Tips to improve your software development skills

Software development has become an important skill also outside the area of computer science. This guide should help self-taught programmers to improve their coding skills. (Image by StartupStockPhotos)

Many people working and researching on machine learning don’t have “profound” knowledge in software development, since they transitioned from other fields. Of course, machine learning is much more than software development, however, I am convinced that good foundations thereof will largely benefit you in the long run.

With this blog post, my goal is to hint you to some great resources, that will hopefully quickly boost your software development skills. If you already have a lot of experience programming, then of course most of the content will at least sound familiar to you. However, I think that you will still be able to learn some new stuff.

Where to start?

I think a very good start for self-taught programmers is the missing semester course of MIT. This course is a quick overview of the most important tools, that can make your life much easier when coding. The course does not aim to cover every topic presented in detail, but instead tries to give you an overview of what is out there, so you can remember and utilize these tools whenever you feel the need.

The course website has a list of all the topics that are covered, which I summarize quickly here:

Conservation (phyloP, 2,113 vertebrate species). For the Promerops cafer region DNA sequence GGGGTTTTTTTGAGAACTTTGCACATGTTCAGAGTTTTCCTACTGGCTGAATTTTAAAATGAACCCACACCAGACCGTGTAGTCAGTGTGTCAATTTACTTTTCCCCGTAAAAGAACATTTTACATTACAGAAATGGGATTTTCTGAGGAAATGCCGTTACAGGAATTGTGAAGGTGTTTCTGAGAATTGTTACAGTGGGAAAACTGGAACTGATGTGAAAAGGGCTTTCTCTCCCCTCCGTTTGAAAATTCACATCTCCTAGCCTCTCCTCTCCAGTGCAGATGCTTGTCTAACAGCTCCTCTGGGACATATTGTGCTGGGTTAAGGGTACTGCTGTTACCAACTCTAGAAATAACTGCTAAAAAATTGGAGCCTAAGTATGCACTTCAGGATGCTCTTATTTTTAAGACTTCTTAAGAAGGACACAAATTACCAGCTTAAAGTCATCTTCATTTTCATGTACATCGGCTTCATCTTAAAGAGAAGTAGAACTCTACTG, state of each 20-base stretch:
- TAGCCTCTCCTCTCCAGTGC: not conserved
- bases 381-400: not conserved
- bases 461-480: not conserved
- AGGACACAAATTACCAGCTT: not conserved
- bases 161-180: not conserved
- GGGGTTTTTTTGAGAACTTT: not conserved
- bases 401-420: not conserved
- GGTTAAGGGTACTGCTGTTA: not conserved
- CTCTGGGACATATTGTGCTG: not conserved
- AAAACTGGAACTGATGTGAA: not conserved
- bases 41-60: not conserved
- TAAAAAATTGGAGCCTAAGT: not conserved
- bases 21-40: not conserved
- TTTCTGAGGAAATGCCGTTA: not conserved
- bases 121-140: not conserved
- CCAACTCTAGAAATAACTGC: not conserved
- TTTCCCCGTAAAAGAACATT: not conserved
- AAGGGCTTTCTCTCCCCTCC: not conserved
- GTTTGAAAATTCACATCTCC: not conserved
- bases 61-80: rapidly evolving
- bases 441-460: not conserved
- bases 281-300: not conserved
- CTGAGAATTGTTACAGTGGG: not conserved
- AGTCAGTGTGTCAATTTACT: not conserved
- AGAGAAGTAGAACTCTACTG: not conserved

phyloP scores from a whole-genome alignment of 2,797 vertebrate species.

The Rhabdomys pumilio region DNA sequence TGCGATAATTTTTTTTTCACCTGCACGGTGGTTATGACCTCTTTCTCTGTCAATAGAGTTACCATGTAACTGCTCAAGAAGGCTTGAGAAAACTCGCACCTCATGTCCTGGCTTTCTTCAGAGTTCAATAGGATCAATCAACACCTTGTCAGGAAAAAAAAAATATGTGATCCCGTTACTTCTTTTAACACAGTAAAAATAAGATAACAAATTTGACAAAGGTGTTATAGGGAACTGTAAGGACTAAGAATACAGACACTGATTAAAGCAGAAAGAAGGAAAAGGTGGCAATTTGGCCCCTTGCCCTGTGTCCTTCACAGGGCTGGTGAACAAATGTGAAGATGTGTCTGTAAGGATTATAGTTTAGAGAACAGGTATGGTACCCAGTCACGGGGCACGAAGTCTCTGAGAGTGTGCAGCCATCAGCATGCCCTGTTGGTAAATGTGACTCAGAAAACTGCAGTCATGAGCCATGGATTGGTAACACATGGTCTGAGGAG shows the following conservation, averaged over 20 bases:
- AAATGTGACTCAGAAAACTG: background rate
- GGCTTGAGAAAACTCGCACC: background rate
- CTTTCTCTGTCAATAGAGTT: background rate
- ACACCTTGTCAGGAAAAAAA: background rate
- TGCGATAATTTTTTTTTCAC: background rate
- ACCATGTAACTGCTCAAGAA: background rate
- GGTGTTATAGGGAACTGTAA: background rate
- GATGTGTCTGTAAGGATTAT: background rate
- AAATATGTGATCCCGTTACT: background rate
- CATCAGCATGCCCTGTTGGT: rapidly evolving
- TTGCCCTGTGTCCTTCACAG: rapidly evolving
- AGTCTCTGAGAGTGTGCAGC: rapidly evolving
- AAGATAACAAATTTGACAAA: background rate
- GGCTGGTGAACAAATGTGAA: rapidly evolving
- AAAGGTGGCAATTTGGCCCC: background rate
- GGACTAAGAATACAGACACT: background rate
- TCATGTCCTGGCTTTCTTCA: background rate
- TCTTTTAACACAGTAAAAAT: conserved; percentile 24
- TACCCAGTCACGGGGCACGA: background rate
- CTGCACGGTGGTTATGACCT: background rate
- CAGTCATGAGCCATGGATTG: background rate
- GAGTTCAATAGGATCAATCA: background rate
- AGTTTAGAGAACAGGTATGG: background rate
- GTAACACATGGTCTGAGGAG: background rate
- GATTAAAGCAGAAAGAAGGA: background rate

• Course overview + the shell: Motivation, introduction to the course and an introduction to the shell. Basic commands, streams and piping are covered.
  • Shell Tools and Scripting: Introduction to using bash as a scripting language and overview of some of the most relevant shell tools.
  • Editors (Vim): Short and concise introduction on how to use Vim to increase your coding speed. Many resources to learn Vim are provided, including a basic config file. Note, that there is plug-ins for PyCharm, VS Code and even Word.
  • Data Wrangling: Overview of useful tools for data wrangling and introduction to regex.
  • Command-line Environment: Basics of job control (kill and cause processes, background processes) and terminal multiplexers (sessions, windows, panes), aliases, dot files and remote control.
  • Version Control (Git): Starting with a motivation and an introduction on how Git works internally, basic commands are explained. They recommend the free book Pro Git to dive deeper into it and have many other helpful resources on their site.
  • Debugging and Profiling: Overview on debugging, including logging and debug tools. In addition to that profiling tools, including visualizations and resource monitoring.